We built pilot rain gardens that divert rainwater from the street onto vacant lots designed with native plants to store and absorb water, designed a program that makes it easier for residents and community groups to access publicly-owned vacant properties for greening and gardening projects, and collaborated with landscape architects at LSU to design and implement low-maintenance landscape strategies like cypress groves and wildflower gardens.
Additionally, I served as the local project manager and advisor for Future Ground, a national design and planning competition for the strategic reuse of vacant land in New Orleans over the next half-century in collaboration with Van Alen Institute.
Vacant land types, patterns, and strategies in New Orleans
This MIT Master in City Planning thesis project identifies the unique characteristics of vacant land in New Orleans, using thousands of images to catalogue spatial and visual typologies. Through a rigorous data-driven mapping exercise at the citywide and neighborhood scale, patterns emerge defining three distinct neighborhood types in which vacant land should be treated with different design and policy solutions. The findings of this research indicate the need to revisit the physical footprint of New Orleans at a parcel-by-parcel scale, with an emphasis on how the city should target its limited resources in the future to maximize both social justice and environmental justice imperatives, as well as mitigate the negative impacts of future disasters.
Measuring correlations between residential block fabric and health outcomes in Houston
This mapping exercise examines the correlation between the physical urban environment and public health outcomes in Houston. Through layering geographies of land use, access to amenities, demographic data, and health indicators, a strong east/west divide appears, where the east side of the city has more industry, less access to parks and physicians, and poorer health than the west. Much of this can be attributed to the negative impacts of living near the massive Houston Shipping Canal. Houston was one of nine cities explored in an urban health workshop with MIT’s Center for Advanced Urbanism as part of a collaborative with the American Institute of Architects and the Clinton Global Initiative.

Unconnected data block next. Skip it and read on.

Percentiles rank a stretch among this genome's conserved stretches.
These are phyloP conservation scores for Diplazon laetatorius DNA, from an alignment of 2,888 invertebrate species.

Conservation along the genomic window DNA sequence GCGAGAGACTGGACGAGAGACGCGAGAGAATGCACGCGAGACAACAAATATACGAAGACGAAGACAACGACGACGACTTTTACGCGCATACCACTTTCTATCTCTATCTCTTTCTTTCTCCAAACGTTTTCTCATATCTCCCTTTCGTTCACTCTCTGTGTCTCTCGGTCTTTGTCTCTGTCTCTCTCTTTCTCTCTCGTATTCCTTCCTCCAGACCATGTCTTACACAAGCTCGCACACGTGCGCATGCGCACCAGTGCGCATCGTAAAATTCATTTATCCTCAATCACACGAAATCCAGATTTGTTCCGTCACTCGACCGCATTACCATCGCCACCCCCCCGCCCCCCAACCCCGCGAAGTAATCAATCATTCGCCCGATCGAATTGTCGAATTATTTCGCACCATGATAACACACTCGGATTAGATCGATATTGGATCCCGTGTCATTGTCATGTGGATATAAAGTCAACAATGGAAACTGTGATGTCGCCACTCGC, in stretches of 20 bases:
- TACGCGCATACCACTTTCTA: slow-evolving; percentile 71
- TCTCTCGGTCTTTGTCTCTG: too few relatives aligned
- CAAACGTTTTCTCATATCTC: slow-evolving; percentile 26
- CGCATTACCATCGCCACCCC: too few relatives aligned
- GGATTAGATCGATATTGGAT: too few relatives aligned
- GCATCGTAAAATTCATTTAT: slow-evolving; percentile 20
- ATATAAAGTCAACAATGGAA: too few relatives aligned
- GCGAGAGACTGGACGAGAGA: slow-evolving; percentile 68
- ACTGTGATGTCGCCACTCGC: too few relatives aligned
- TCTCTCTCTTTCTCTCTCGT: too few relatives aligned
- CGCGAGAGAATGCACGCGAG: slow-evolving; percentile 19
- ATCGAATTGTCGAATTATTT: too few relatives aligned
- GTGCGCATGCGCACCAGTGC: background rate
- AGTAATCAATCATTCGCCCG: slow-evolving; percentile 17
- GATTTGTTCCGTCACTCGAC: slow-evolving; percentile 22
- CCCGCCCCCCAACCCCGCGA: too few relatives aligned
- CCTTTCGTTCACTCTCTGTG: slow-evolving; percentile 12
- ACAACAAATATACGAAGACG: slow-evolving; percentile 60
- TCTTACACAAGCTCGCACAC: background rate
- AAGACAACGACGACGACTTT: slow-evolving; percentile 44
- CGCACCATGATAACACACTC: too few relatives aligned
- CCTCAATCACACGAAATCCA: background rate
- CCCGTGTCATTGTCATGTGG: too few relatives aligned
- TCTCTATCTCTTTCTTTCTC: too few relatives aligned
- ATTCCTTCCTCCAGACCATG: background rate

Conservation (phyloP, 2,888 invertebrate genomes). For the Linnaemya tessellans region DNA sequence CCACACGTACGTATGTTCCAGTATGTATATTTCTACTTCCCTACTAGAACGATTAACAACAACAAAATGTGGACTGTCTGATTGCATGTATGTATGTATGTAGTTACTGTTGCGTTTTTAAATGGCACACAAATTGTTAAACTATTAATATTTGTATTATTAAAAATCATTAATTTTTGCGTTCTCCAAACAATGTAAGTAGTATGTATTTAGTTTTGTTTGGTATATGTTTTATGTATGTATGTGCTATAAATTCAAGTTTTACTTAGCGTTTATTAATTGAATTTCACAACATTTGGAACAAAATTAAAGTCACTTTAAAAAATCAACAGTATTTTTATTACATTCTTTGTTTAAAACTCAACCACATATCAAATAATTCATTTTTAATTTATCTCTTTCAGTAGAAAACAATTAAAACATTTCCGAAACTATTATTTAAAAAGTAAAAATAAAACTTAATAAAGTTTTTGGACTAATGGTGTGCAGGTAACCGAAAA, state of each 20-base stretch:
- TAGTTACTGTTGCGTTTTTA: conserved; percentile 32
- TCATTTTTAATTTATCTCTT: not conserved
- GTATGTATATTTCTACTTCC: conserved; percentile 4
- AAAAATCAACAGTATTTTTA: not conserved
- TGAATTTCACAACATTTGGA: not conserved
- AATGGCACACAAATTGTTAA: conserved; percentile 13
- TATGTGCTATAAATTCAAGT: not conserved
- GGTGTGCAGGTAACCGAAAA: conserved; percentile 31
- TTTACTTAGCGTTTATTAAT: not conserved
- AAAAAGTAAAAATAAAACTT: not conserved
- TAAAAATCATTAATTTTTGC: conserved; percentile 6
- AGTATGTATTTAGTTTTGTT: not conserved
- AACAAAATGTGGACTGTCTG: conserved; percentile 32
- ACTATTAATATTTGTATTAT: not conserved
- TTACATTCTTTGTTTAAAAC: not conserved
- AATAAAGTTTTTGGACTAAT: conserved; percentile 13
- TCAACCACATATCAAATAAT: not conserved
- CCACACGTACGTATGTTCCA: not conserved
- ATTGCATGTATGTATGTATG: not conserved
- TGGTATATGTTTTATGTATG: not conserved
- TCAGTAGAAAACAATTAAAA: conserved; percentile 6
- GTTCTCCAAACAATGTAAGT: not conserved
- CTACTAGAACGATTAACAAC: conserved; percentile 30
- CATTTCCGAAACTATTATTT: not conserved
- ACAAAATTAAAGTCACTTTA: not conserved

In the second phase of the Health + Urbanism project, the team focused in on the healthiest neighborhood in Houston near the Texas Medical Center on the west side of the city and compared it to its less healthy neighbors. In order to understand what aspects of the physical environment in the Medical Center area might correlate with better health outcomes, we measured various health indicators, demographics, access to amenities, and land use calculations in each of the six neighborhoods. The team found no clear association at this scale between health and land use measures like industrial area, density, park space, or proximity to freeways. However, we did find a relationship between health and the quality of the residential block fabric, as measured by block size and vacant lots, suggesting an area for future research.
MIT Health + Urbanism Workshop | Spring 2013
Team member: Katherine Mella
Recycled Landscapes reframes and restructures waste systems in a shrinking industrial region. The former oil refinery site in Sauget, Illinois acts as a filter for recycling local illegally dumped tires and scrap vehicles into productive building materials in the East St Louis region, providing a model for how urban waste and recycling can be seen as a community asset rather than an intractable liability.
MIT Shrinking Cities Urban Design Studio | Spring 2012
Gowanus Water Works
Modular stormwater filtration
As a submission for a design competition at a site near the Gowanus Canal, this project proposes a network of living machine systems that filter water through a series of bioremediation processes. The system is adaptable to multiple sites and can be dispersed throughout the Gowanus Canal sewershed, providing water filtration and excess storage across multiple CSO outfalls. The landscape surrounding the Gowanus provides multiple opportunistic sites for such an integrated system, including excess land in the form of parking lots, planned excavation as part of the remediation of superfund sites, streets dead-ending at the Gowanus, and the canal itself. This program reveals and engages the public in a new form of water infrastructure.
Brooklyn, NY | 2013
Team members: Chris Rhie, Louise Yeung
During the summer of 2012, a team of MIT students working with the New Orleans Redevelopment Authority proposed revitalization strategies surrounding two key commercial corridors in New Orleans: OC Haley Boulevard and St. Claude Avenue. The project development involved extensive lot-by-lot fieldwork and data collection, mapping current conditions, concept diagramming, and site-specific strategy recommendations, concluding in a final presentation and hundred-page report.
New Orleans | Summer 2012
Team members: Michael Kaplan, Anna Muessig, Jared Press
Activating the public realm in a residential new town
This workshop project based in a public housing new town development in Singapore is the result of a rapid week-long exercise of defining, measuring, and mapping the parameters most critical to urban quality at that site. The project group focused on the availability of amenities and the intensity of pedestrian paths, proposing a future programming of underutilized open ground floors of high rise apartment buildings. Project teammate Dicle Uzunyayla developed the script for this map of open space use and the proximity of amenities, which I graphically refined.
MIT Parametric Urban Design Workshop | Spring 2013